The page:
What Slate Makers Need To Do To Succeed

At CES2010 the “Year of the Tablet” was ushered right as the new year was beginning. There were promises of Tablet/Slates promised in just about every flavor you could imagine. All of this with this news that Apple was going to release its iPad lurking just around the corner.

Just like baseball’s spring training when hope springs eternal for every team (well, excluding the Chicago Cubs) there was a lot of promise in the air after all those CES announcements. But then it became clear, at least to me, that all those who were talking Tablet/Slates were willing to sit back and let Apple score a bunch of runs early in a market that it can be argued is still yet to be defined. It was a calculated gamble and in the long run, it still may pay off. Apple did announce as scheduled and did release the iPad. I don’t think anyone, including Apple thought they would meet with such early sales success (sales are supposedly over one million at this point).

The bottom line is that early success of the iPad along with the wait and see attitude (along with some other changes in the landscape like HP buying Palm) have put many hopeful Tablet/Slate makers into a tizzy looking for how to move forward. The WePad WeTab is one of the first competitors out of the gate, along with the JooJoo. Both are meeting with some resistance, the JooJoo with more than I would think any new product could possibly bear and still hope to be successful.

In reality the “Year of the Tablet,” as predicted, quickly got pushed forward a year to 2011 with many promises now targeting the end of 2010 and 2011 for possibly bringing devices to market. We’ll still have to wait and see how that plays out.

In the meantime, these are some things that I think these Tablet/Slate hopefuls need to aim for if they hope to score any runs in the early innings of this long game.

Battery life. Apple set the new standard at 10 hours. Even the 3G models are getting great battery life. Anything under 7 hours doesn’t stand a chance in the long game in my view.

Multi-Touch UI. It’s not perfect on the iPad and sometimes it’s confusing given the lack of standards, but it is quick, it is enjoyable, and it is fun. If new Tablet/Slates can’t be as fluid as the iPad then they will be playing catch up.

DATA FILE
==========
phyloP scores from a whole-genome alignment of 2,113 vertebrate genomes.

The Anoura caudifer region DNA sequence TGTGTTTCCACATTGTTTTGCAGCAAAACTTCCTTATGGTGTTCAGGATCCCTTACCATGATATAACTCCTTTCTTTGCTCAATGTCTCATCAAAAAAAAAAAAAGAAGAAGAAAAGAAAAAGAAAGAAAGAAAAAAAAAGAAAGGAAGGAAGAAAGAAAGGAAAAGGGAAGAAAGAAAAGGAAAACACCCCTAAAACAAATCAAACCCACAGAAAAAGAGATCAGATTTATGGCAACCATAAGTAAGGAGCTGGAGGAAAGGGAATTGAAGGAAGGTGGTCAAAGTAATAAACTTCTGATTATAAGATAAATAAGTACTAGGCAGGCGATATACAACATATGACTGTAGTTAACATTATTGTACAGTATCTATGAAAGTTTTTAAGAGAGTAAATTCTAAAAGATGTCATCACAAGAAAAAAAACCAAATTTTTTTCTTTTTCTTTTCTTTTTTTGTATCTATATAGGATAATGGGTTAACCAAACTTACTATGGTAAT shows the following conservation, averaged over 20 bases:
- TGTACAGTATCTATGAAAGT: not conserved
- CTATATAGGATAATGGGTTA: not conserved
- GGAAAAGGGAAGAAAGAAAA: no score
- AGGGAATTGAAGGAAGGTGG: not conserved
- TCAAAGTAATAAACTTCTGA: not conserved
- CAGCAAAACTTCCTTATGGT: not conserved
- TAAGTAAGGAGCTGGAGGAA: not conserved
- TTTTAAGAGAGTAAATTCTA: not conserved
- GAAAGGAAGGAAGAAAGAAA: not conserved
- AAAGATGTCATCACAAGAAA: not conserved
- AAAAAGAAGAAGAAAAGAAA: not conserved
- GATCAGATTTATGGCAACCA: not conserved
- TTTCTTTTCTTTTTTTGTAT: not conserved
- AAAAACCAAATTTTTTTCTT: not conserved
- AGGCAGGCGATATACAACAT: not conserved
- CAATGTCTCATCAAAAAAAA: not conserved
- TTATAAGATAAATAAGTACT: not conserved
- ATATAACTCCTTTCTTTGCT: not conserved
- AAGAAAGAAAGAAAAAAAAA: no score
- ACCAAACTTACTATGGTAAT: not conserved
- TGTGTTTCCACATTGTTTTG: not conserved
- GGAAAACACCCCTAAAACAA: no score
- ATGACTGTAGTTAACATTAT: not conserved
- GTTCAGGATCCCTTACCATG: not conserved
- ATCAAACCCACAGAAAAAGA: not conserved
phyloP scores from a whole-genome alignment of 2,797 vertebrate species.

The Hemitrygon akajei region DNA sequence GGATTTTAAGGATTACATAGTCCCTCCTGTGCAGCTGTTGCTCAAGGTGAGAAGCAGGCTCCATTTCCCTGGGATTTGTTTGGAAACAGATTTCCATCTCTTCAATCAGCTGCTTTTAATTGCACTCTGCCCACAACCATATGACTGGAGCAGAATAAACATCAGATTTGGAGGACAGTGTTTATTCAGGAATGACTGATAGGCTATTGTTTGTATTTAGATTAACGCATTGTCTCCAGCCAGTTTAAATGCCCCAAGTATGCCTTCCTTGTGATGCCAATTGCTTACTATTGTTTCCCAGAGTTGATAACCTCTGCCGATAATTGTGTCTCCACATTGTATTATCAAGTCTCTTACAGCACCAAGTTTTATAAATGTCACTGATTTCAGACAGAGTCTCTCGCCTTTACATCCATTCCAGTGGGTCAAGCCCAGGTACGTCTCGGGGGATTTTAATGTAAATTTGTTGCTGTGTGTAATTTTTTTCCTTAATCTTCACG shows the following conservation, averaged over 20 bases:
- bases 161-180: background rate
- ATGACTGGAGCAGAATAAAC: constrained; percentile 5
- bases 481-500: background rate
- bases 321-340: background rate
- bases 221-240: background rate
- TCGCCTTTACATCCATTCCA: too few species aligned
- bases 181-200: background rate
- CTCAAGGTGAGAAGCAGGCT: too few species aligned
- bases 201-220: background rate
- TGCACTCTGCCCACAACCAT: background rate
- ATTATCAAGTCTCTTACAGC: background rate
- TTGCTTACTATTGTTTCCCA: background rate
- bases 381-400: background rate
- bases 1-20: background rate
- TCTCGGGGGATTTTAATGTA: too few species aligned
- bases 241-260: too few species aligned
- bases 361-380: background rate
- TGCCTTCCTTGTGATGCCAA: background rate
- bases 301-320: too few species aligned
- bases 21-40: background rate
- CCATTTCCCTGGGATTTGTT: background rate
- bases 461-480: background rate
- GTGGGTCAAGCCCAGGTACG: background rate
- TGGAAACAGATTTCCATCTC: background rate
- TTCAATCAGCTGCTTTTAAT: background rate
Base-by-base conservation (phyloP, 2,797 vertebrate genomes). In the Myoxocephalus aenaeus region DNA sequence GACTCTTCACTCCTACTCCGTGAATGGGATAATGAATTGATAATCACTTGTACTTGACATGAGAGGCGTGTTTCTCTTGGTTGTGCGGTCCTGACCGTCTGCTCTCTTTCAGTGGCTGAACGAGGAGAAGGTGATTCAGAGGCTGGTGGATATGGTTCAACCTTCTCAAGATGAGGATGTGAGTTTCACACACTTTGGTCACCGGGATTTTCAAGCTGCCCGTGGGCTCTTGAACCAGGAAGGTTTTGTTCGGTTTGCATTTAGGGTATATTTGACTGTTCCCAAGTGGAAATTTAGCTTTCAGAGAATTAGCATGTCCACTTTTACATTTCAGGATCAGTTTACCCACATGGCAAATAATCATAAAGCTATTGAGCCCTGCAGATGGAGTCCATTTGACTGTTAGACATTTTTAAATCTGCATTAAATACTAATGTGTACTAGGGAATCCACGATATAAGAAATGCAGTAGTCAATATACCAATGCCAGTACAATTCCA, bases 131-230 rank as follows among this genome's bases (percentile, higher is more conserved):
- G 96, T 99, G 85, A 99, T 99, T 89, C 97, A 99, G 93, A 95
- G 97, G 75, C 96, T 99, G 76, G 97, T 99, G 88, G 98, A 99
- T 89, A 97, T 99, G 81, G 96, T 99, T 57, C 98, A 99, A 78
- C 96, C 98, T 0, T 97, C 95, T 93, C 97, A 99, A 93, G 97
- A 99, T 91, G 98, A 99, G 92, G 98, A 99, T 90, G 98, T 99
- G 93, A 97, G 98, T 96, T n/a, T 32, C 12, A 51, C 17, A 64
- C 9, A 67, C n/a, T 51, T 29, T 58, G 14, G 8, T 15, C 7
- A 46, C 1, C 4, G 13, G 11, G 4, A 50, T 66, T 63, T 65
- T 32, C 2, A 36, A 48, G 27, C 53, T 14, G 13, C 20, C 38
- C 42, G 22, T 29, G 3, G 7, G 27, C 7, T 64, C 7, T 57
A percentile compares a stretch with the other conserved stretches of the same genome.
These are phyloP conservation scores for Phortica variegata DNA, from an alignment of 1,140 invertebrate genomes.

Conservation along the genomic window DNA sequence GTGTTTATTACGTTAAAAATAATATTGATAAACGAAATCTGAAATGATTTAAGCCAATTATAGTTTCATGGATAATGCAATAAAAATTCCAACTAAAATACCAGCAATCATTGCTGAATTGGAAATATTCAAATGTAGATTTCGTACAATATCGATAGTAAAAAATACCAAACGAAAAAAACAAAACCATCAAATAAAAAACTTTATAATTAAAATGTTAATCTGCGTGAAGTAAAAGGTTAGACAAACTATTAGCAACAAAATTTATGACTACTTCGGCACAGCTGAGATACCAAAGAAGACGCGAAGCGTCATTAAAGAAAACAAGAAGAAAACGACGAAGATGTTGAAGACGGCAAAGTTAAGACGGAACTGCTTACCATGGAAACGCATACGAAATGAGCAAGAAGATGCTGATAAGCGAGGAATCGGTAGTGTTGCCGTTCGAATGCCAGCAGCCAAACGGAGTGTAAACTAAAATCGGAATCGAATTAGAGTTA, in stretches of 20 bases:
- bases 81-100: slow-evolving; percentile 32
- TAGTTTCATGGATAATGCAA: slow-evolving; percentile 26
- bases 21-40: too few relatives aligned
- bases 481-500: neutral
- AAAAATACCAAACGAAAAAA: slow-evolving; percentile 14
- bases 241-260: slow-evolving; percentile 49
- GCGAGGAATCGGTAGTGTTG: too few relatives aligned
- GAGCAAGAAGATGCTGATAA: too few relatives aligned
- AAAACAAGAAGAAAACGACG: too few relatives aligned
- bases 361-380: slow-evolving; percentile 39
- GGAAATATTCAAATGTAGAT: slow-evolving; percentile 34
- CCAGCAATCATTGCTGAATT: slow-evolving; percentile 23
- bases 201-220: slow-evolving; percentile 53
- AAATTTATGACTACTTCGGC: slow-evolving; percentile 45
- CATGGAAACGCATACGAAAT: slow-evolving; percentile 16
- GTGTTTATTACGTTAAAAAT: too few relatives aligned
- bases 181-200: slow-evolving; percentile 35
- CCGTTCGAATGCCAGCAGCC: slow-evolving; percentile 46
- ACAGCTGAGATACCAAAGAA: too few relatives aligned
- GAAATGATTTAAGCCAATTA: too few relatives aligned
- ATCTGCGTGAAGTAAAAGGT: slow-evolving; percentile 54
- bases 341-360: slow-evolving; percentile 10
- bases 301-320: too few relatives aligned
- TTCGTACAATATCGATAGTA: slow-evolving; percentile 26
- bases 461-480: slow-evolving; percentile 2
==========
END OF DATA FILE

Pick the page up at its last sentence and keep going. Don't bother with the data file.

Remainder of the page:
OS. We certainly don’t want everyone creating their own OS for their own device. That said, Android looks to be the choice for many of the products we’re hearing about. However, we’re hearing that Android 1.6 is the choice for some of these devices. While that may work, there will be a perception problem that it is inferior given the hoopla and focus that will surround future Android OS’s.  In some ways offering a device with Android 1.6 just sounds defeatist to me.

Flash/USB/Camera/Yada Yada. Yes these will be seen as differentiators but in the long run I don’t think they are really going to matter. Until we see Flash working on any mobile device, Apple will win that war that it is waging with Adobe. Having USB ports for moving data on and off the devices will be a key for some, but I’d rather see resources put into figuring out how to wirelessly sync info back and forth on these devices the way you can with Android phones. Apple’s single biggest flaw for the iPad OS is that you have to plug it into a computer and use iTunes to sync. I think that’s tied to DRM agreements more than anything else, but it’s still there in any case, and quite honestly it just feels like its past its prime. Cameras may or may not prove to be important. For me they are not on these devices. You might think otherwise.

Ecosystem and Apps. Face it, Apple has a murder’s row here. Between retail stores where customers can actually pick up and play with the devices (as opposed to Big Boxes where I’m guessing any future Tablet/Slates will lead to a new patent on how to lock down display devices), and the App Store, it will be tough for anyone to compete with Apple. The rush of “We’re creating an App Store” as thankfully calmed down a bit, but I imagine it will heat up again. The Android Marketplace offers promise, but I think the fragmentation issues between Android OS versions may be a hindrance. The fact that some Android installs can’t, by nature of the license, access the Marketplace is going to be a confusing factor as well.

Shift in Marketing Strategy. Face it, even the version 1 iPad can be classed somewhat has Beta Hardware, and if we actually see any of these devices that are being talked about and promised they will as well. In my view, Apple’s magical mystery marketing machine had has much to do with the initial success of iPad sales than anything else. But none of the other players are capable of fielding any sort effort like that. In my opinion, they should through out the playbook and put devices in as many hands as they can when they feel like they have something ready to go. Give the things away if they need to.

You may have noticed, Tableteers, that I haven’t mentioned Inking. I just don’t see it in the near future as something that is a priority. As sad as that statement is for me to make, there’s no marketing reasons beyond our loud and disappointed niche for the makers of the next generation Tablet/Slate makers to include Digital Inking at the moment. Perhaps there’s room for this in the long game.

Sadly, I have to admit that I see more strikeouts than I see home runs ahead. That said, if manufacturers take the long view I think there’s still a chance that we could see a competitive market in the future. But as fast as the tech sector is moving these days, “wait till next year” could quickly become a hollow slogan if we don’t see some early victories.